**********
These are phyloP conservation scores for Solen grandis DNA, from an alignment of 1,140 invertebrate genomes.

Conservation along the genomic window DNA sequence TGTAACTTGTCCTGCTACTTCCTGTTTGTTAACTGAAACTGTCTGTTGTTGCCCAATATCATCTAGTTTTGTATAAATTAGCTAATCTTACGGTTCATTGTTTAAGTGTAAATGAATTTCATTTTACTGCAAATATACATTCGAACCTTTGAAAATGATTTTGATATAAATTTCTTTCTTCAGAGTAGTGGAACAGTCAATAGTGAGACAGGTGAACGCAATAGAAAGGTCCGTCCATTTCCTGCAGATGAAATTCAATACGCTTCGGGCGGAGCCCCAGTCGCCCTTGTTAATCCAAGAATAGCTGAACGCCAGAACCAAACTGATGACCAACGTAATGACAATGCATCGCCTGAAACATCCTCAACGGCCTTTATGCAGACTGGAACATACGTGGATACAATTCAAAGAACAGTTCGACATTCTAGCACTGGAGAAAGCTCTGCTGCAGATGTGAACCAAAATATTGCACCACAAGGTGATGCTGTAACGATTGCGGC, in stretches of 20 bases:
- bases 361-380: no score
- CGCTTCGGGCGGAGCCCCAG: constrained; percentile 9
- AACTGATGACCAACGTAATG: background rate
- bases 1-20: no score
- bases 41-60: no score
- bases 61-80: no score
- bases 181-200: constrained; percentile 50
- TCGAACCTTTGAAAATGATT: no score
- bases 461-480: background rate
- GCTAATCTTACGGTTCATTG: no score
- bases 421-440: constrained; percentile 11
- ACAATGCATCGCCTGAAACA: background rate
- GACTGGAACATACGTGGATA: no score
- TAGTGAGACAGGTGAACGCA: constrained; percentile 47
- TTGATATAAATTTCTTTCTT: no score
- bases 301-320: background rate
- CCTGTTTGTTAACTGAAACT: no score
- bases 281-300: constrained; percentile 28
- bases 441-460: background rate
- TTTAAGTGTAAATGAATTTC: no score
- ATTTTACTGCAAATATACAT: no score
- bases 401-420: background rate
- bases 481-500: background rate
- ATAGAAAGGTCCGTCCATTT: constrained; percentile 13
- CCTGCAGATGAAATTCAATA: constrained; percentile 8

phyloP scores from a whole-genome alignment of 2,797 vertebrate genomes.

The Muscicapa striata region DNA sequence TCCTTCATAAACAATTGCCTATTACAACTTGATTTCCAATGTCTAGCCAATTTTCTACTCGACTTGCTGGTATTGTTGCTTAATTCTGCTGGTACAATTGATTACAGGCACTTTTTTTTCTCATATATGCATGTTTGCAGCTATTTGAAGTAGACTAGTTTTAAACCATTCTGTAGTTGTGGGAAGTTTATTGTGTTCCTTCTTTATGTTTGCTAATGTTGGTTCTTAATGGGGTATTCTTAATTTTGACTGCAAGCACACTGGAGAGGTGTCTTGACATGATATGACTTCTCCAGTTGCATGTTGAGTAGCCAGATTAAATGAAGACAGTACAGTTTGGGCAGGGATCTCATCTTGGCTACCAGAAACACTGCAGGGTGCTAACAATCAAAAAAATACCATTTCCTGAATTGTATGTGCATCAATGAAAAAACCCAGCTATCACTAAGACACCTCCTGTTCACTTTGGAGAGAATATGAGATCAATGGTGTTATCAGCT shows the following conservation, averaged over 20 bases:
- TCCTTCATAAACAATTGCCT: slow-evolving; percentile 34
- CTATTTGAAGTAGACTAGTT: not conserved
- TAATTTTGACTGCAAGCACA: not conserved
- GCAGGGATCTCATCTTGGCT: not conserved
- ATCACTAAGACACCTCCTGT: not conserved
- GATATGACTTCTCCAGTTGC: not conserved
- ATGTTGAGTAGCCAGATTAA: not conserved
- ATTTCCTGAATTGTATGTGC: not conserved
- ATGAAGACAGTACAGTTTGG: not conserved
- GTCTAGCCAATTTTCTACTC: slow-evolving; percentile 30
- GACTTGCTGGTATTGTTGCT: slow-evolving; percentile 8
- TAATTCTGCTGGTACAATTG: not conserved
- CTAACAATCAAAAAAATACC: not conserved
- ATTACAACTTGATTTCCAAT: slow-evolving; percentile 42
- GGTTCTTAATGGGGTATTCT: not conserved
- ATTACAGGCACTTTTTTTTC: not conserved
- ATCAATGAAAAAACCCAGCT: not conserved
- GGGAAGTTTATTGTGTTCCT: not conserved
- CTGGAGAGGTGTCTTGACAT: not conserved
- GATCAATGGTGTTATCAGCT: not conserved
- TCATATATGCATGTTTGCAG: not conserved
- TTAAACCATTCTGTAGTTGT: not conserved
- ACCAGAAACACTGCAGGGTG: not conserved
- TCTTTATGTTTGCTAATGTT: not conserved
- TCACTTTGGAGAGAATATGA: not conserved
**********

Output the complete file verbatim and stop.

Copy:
These are phyloP conservation scores for Solen grandis DNA, from an alignment of 1,140 invertebrate genomes.

Conservation along the genomic window DNA sequence TGTAACTTGTCCTGCTACTTCCTGTTTGTTAACTGAAACTGTCTGTTGTTGCCCAATATCATCTAGTTTTGTATAAATTAGCTAATCTTACGGTTCATTGTTTAAGTGTAAATGAATTTCATTTTACTGCAAATATACATTCGAACCTTTGAAAATGATTTTGATATAAATTTCTTTCTTCAGAGTAGTGGAACAGTCAATAGTGAGACAGGTGAACGCAATAGAAAGGTCCGTCCATTTCCTGCAGATGAAATTCAATACGCTTCGGGCGGAGCCCCAGTCGCCCTTGTTAATCCAAGAATAGCTGAACGCCAGAACCAAACTGATGACCAACGTAATGACAATGCATCGCCTGAAACATCCTCAACGGCCTTTATGCAGACTGGAACATACGTGGATACAATTCAAAGAACAGTTCGACATTCTAGCACTGGAGAAAGCTCTGCTGCAGATGTGAACCAAAATATTGCACCACAAGGTGATGCTGTAACGATTGCGGC, in stretches of 20 bases:
- bases 361-380: no score
- CGCTTCGGGCGGAGCCCCAG: constrained; percentile 9
- AACTGATGACCAACGTAATG: background rate
- bases 1-20: no score
- bases 41-60: no score
- bases 61-80: no score
- bases 181-200: constrained; percentile 50
- TCGAACCTTTGAAAATGATT: no score
- bases 461-480: background rate
- GCTAATCTTACGGTTCATTG: no score
- bases 421-440: constrained; percentile 11
- ACAATGCATCGCCTGAAACA: background rate
- GACTGGAACATACGTGGATA: no score
- TAGTGAGACAGGTGAACGCA: constrained; percentile 47
- TTGATATAAATTTCTTTCTT: no score
- bases 301-320: background rate
- CCTGTTTGTTAACTGAAACT: no score
- bases 281-300: constrained; percentile 28
- bases 441-460: background rate
- TTTAAGTGTAAATGAATTTC: no score
- ATTTTACTGCAAATATACAT: no score
- bases 401-420: background rate
- bases 481-500: background rate
- ATAGAAAGGTCCGTCCATTT: constrained; percentile 13
- CCTGCAGATGAAATTCAATA: constrained; percentile 8

phyloP scores from a whole-genome alignment of 2,797 vertebrate genomes.

The Muscicapa striata region DNA sequence TCCTTCATAAACAATTGCCTATTACAACTTGATTTCCAATGTCTAGCCAATTTTCTACTCGACTTGCTGGTATTGTTGCTTAATTCTGCTGGTACAATTGATTACAGGCACTTTTTTTTCTCATATATGCATGTTTGCAGCTATTTGAAGTAGACTAGTTTTAAACCATTCTGTAGTTGTGGGAAGTTTATTGTGTTCCTTCTTTATGTTTGCTAATGTTGGTTCTTAATGGGGTATTCTTAATTTTGACTGCAAGCACACTGGAGAGGTGTCTTGACATGATATGACTTCTCCAGTTGCATGTTGAGTAGCCAGATTAAATGAAGACAGTACAGTTTGGGCAGGGATCTCATCTTGGCTACCAGAAACACTGCAGGGTGCTAACAATCAAAAAAATACCATTTCCTGAATTGTATGTGCATCAATGAAAAAACCCAGCTATCACTAAGACACCTCCTGTTCACTTTGGAGAGAATATGAGATCAATGGTGTTATCAGCT shows the following conservation, averaged over 20 bases:
- TCCTTCATAAACAATTGCCT: slow-evolving; percentile 34
- CTATTTGAAGTAGACTAGTT: not conserved
- TAATTTTGACTGCAAGCACA: not conserved
- GCAGGGATCTCATCTTGGCT: not conserved
- ATCACTAAGACACCTCCTGT: not conserved
- GATATGACTTCTCCAGTTGC: not conserved
- ATGTTGAGTAGCCAGATTAA: not conserved
- ATTTCCTGAATTGTATGTGC: not conserved
- ATGAAGACAGTACAGTTTGG: not conserved
- GTCTAGCCAATTTTCTACTC: slow-evolving; percentile 30
- GACTTGCTGGTATTGTTGCT: slow-evolving; percentile 8
- TAATTCTGCTGGTACAATTG: not conserved
- CTAACAATCAAAAAAATACC: not conserved
- ATTACAACTTGATTTCCAAT: slow-evolving; percentile 42
- GGTTCTTAATGGGGTATTCT: not conserved
- ATTACAGGCACTTTTTTTTC: not conserved
- ATCAATGAAAAAACCCAGCT: not conserved
- GGGAAGTTTATTGTGTTCCT: not conserved
- CTGGAGAGGTGTCTTGACAT: not conserved
- GATCAATGGTGTTATCAGCT: not conserved
- TCATATATGCATGTTTGCAG: not conserved
- TTAAACCATTCTGTAGTTGT: not conserved
- ACCAGAAACACTGCAGGGTG: not conserved
- TCTTTATGTTTGCTAATGTT: not conserved
- TCACTTTGGAGAGAATATGA: not conserved